By Kyriaki (Sandy) Drymoni, Royal Holloway University of London
Santorini volcano is a stratovolcano located in the Aegean Sea, which faced at least 4 caldera collapse events and sequences of Plinian and Intraplinian volcanic eruptions. This great volcanotectonic history exposed a dyke swarm of at least 91 dykes on the 5 km northern caldera wall on Santorini island. Systematic mapping of the dykes in conjunction with a study of their petrogenesis provide insights into the plumbing system and magma dynamics of Santorini volcano.
The dykes propagated through heterogeneous and anisotropic host rocks which affected their pathways: some dykes propagated straight through the stratigraphy but others were arrested or deflected. The combination of field geology with numerical modelling (COMSOL Multiphysics) constrains the parameters that control dyke propagation during emplacement in stratovolcanoes. Preliminary results show that layering, contacts, and local stresses largely control dyke pathways, encouraging either dyke arrest or propagation.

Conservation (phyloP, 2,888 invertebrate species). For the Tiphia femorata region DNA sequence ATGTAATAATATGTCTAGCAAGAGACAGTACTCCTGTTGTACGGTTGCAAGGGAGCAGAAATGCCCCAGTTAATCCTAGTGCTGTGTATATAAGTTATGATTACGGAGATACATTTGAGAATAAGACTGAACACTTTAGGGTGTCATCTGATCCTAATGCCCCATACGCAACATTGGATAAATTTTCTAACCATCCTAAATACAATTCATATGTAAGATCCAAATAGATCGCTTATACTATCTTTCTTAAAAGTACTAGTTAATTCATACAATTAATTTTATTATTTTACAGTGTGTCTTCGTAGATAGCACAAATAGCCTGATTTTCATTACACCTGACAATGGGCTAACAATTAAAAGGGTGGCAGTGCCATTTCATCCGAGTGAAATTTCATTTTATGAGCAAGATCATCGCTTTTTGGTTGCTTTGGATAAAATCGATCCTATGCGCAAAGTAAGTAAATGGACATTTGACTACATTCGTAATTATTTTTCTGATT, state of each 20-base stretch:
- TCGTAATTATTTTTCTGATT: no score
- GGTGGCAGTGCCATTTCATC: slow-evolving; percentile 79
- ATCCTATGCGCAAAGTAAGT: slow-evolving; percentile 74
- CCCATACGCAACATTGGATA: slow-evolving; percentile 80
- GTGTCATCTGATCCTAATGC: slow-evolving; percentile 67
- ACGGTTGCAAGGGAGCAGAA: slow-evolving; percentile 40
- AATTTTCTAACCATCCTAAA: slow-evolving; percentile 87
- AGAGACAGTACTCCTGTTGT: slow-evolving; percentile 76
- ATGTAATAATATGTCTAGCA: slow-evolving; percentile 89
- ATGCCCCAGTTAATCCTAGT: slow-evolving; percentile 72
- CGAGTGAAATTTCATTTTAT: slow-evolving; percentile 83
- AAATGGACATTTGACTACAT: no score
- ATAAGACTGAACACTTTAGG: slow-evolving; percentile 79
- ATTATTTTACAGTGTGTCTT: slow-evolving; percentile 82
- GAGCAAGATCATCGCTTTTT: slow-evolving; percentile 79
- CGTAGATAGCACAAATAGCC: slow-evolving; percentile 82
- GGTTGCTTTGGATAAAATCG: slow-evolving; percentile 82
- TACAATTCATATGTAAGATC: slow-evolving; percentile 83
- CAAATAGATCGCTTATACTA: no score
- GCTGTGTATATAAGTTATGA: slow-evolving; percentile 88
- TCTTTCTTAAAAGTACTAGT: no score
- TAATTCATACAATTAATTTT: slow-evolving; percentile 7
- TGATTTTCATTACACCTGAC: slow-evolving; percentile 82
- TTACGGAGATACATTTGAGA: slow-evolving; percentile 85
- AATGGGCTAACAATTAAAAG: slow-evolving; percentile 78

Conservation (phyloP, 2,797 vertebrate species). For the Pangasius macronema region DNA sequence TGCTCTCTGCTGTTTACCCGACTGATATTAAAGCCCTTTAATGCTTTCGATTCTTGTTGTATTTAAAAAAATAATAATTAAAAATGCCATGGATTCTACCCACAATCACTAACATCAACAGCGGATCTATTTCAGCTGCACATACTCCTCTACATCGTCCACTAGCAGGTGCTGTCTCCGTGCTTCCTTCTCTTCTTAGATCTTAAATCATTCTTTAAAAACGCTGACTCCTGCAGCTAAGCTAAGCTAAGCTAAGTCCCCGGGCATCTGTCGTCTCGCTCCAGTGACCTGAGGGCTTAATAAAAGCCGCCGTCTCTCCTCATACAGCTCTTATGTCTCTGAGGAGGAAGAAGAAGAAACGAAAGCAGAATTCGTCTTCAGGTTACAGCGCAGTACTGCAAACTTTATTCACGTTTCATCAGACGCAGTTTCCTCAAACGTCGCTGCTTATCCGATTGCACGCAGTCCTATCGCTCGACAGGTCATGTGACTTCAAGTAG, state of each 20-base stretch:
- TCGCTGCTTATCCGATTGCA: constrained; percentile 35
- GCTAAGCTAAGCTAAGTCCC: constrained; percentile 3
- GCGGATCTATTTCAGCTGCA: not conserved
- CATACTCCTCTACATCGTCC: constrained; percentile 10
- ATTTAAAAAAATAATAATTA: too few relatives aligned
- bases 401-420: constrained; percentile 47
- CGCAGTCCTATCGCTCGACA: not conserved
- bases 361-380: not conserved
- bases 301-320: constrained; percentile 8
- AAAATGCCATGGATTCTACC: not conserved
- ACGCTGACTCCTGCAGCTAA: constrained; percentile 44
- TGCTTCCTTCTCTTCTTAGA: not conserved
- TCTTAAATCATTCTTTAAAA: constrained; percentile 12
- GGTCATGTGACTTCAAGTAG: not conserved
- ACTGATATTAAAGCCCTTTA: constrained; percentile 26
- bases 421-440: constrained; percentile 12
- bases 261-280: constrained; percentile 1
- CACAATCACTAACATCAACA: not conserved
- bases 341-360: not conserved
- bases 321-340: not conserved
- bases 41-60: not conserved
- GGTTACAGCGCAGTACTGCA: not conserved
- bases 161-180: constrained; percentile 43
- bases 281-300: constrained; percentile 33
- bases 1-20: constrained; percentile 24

Kyriaki (Sandy) Drymoni is a PhD student at Royal Holloway University of London (Kyriaki.Drymoni.email@example.com). She has completed extensive field campaigns at Santorini and Nisyros Aegean volcanoes thanks to a college scholarship (REID-RHUL) and the Kirsty Brown memorial award (RHUL) respectively. Her research focuses on producing numerical models on likely dyke paths for given loading conditions and magma/host rock properties. That is, to study the fate of dykes injected into the shallow crust, their likely paths and, thereby, the likelihood of dyke-fed volcanic eruptions. You can read more information on the Santorini dyke swarm in her paper: https://www.nature.com/articles/srep15785